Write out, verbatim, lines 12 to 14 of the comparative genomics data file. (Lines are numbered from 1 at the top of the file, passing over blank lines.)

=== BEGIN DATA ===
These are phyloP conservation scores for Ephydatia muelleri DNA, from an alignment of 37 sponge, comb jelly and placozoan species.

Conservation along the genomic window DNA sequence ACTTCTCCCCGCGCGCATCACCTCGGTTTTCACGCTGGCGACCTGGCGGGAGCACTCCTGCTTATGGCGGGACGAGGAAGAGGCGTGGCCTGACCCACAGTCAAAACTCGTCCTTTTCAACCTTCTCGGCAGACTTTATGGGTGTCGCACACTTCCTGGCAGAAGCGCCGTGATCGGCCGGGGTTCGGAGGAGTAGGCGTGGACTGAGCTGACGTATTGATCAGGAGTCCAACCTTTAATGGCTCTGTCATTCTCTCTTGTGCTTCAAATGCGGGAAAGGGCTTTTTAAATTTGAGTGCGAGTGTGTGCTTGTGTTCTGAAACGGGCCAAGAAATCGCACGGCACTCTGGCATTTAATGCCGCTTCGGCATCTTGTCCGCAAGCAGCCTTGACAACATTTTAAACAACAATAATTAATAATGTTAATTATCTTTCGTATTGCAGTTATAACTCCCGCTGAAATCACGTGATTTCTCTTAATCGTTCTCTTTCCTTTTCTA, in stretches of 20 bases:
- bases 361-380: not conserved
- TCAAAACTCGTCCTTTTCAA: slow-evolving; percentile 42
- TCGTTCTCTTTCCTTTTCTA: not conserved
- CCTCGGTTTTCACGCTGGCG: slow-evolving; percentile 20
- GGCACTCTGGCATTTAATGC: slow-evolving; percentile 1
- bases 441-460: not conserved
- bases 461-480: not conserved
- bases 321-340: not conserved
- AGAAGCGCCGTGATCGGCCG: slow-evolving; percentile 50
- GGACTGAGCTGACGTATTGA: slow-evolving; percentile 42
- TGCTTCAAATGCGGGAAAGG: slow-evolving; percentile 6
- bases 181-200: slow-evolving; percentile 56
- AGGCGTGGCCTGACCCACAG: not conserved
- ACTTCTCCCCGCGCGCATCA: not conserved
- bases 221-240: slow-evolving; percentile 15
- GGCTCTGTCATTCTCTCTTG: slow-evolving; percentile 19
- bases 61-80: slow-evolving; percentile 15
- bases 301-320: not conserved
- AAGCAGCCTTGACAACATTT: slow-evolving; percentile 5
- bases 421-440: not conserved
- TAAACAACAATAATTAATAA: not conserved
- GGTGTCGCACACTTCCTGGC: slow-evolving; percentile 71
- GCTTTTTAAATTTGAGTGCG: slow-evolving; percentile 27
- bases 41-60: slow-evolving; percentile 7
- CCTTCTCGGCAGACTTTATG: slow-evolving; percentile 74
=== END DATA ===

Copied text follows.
- GGACTGAGCTGACGTATTGA: slow-evolving; percentile 42
- TGCTTCAAATGCGGGAAAGG: slow-evolving; percentile 6
- bases 181-200: slow-evolving; percentile 56